You've already looked back and asked, "How does my story inform me?" Now, take some time to listen to your emotions. Avoid the temptation to discount them as an unhealthy selfish expression. Instead, embrace them for what they are - strong clues for why you exist on this planet.

I know emotions can be tricky. Sometimes, they can be hard to identify. In case you're struggling, here are three simple questions to get you started: 

  • What makes me cry? What breaks your heart or disturbs you? What motivates you to take action? What moves you to tears? For as long as I can remember, I've hated wasted potential. For me, there is nothing worse than the tragedy of a wasted life. It bothers me when people let fear, failure, and finances stand between them and their potential for positive influence. That's why my "WHY" is about helping individuals and organizations maximize theirs.
  • What makes me dance? What makes you happy? What puts a spring in your step? What brings you joy? For me, it's seeing people reach a level of performance they never dreamed possible. It's seeing an artist bless the world with their talents. It's seeing a leader transform their life, their family, and their world. What makes you truly happy? Identify this, and you're well on your way to finding your WHY.
  • About what do I dream? I know I said that your WHY isn't aspirational. But just ignore that for a moment and answer the question, "What do I dream about accomplishing with the rest of my life?" If you could accomplish anything, what would it be? What do I dream about?
    • I dream about leading the Pilot Fish team to generate $1,000,000.000.00 (1 billion) in value for our clients. 
    • I dream about empowering a generation of marketplace leaders to reposition the church for its next season of influence by launching 100,000 micro-churches.
    • I dream about an adventure on a five-acre ranch with my beautiful wife and five awesome kids here in Southern California.
    •  I dream about living out my WHY in a way that will make others say, "He helped me become more than I ever imagined possible." 

Dreams can be intimidating when you say them out loud. But they shouldn't feel impossible. Don't start from scratch when defining your dreams. And don't ignore your life's history. Instead, leverage what you've done to this point in life, listen to your intuition and choose a dream on which you can act. 

That's right. Act. Taking action is the very best way to clarify your why. By acting on your emotions you learn to interpret and manage them. By reflecting on your history, you position yourself to pivot to your next season of influence.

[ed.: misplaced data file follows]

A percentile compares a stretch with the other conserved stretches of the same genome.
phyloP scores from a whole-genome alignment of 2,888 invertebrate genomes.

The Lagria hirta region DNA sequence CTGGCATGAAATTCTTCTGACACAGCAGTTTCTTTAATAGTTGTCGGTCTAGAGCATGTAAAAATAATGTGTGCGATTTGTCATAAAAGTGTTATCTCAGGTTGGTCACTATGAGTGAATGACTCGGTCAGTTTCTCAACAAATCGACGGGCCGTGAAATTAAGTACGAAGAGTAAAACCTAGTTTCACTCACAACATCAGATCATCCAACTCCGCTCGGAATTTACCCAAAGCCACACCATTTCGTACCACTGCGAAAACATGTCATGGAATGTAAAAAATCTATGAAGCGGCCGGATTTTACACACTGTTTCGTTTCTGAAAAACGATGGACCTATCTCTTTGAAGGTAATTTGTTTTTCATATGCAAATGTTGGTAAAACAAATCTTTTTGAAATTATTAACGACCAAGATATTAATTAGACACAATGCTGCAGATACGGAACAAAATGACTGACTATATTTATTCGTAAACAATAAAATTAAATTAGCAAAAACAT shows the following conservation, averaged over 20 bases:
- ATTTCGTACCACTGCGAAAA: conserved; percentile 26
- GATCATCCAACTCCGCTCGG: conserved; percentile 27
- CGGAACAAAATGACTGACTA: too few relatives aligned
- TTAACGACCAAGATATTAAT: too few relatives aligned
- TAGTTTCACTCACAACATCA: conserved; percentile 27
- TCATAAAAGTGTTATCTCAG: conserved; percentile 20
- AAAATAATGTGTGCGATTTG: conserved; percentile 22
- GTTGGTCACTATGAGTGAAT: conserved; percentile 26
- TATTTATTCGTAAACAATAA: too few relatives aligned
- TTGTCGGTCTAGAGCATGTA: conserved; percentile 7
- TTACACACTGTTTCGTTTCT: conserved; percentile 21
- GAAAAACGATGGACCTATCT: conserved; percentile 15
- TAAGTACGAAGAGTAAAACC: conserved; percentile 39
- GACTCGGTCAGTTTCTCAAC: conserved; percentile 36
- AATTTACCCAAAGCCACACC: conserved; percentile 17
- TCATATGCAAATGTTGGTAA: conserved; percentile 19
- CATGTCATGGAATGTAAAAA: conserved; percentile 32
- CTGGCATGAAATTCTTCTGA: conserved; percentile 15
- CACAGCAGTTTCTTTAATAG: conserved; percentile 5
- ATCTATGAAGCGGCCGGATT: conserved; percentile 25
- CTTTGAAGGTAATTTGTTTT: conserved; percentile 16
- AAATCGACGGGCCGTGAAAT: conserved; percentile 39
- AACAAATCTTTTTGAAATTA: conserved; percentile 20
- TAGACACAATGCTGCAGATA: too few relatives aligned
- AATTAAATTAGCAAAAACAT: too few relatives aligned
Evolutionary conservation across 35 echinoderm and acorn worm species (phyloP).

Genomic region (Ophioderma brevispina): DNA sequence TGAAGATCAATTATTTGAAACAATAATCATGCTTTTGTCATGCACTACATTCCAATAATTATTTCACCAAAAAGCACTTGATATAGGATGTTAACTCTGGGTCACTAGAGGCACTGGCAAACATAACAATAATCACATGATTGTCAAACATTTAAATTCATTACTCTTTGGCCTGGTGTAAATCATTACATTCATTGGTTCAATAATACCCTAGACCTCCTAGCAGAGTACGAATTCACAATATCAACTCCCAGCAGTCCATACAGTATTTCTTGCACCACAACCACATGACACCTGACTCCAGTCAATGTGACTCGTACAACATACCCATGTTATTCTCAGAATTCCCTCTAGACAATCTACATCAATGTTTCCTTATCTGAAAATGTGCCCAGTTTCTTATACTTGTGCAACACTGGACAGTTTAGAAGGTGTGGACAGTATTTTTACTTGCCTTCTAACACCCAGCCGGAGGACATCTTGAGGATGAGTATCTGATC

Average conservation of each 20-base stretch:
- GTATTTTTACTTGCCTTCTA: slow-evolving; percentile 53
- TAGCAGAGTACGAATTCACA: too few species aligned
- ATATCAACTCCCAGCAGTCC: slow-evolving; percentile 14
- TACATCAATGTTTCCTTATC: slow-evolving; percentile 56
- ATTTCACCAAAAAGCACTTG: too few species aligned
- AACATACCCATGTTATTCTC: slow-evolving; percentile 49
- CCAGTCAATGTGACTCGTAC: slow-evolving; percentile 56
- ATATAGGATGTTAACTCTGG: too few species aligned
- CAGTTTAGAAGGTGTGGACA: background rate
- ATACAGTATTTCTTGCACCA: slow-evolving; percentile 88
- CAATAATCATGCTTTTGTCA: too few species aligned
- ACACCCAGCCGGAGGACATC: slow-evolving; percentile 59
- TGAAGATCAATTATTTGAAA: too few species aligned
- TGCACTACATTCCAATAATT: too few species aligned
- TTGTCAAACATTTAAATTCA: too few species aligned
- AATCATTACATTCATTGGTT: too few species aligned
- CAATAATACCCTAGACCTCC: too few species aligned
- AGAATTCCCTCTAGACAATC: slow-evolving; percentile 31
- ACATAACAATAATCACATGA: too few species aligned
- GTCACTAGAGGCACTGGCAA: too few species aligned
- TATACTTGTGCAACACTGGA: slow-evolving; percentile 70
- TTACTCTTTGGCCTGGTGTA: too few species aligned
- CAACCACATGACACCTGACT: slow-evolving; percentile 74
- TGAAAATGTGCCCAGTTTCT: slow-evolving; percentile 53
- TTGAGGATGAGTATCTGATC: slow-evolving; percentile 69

So don't just dream. Do. Define your WHY and take steps to live it out on a daily basis.

Summary:

  • Learn to listen to your emotions. Great leaders trust their intuition.
  • Emotions are clues that when coupled with your history reveal your WHY. 
  • Don't just dream. Do. Live out your WHY on a daily basis. 

Know your Why. Find your Way.

Your WHY is the lifeblood of your leadership. Through the lens of your why much of your journey will come into focus. 

That sunny winter morning some five years ago was not easy. But I wouldn't trade it for the world. It was an important part of my leadership journey. And it was an essential part of refining my why.

Whatever your season, I hope you'll take a moment to refine your why. 

Because when you know your WHY, you can find your WAY.

Thanks for reading. Keep on leading.
Josh

P.S. Please share your why in the comments section below. Sharing your WHY will encourage others. Posting your WHY where others can see it will make you accountable. Take action - Share your WHY.

About the Author Josh Clark

You can be Richer. Richer in the way you live, work, play, and love. I’ve led one of the fastest growing churches in America and an Inc. 5,000 tech company. Now I help others create Richer in their own life, let’s connect for a Free Consultation.

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6 comments
Jana Buzbee says September 12, 2017

Josh, thank you for posting this! You really have me thinking today. With so many changes in our lives this past year, I need to reconsider my why. Thank you for the encouragement.

Reply
    Josh Clark says September 13, 2017

    Hey there, Jana, it’s great to hear from you. I noticed your move across the country earlier this year. It takes courage to make that move. Congratulations. I’ve found that each new season of uncertainty creates a new opportunity to refine my why. Sometimes the how and what of my why changes. Other times it does not. But with every iteration, I become more committed to my why. You’re an encouragement to me. Keep it up and please keep me posted.

    Reply
Charlie says September 28, 2017

Josh, this was fantastic! Keep it coming. It may be time for a refresh on my Lifeplan. What an invaluable tool for any leader to have at their fingertips. Essentially, an instructional manual on how to live YOUR best life.

Reply
    Josh Clark says October 16, 2017

    Charlie, Let’s complete your refresh soon. I have a couple openings left yet this year. I’ll reach out today!

    Reply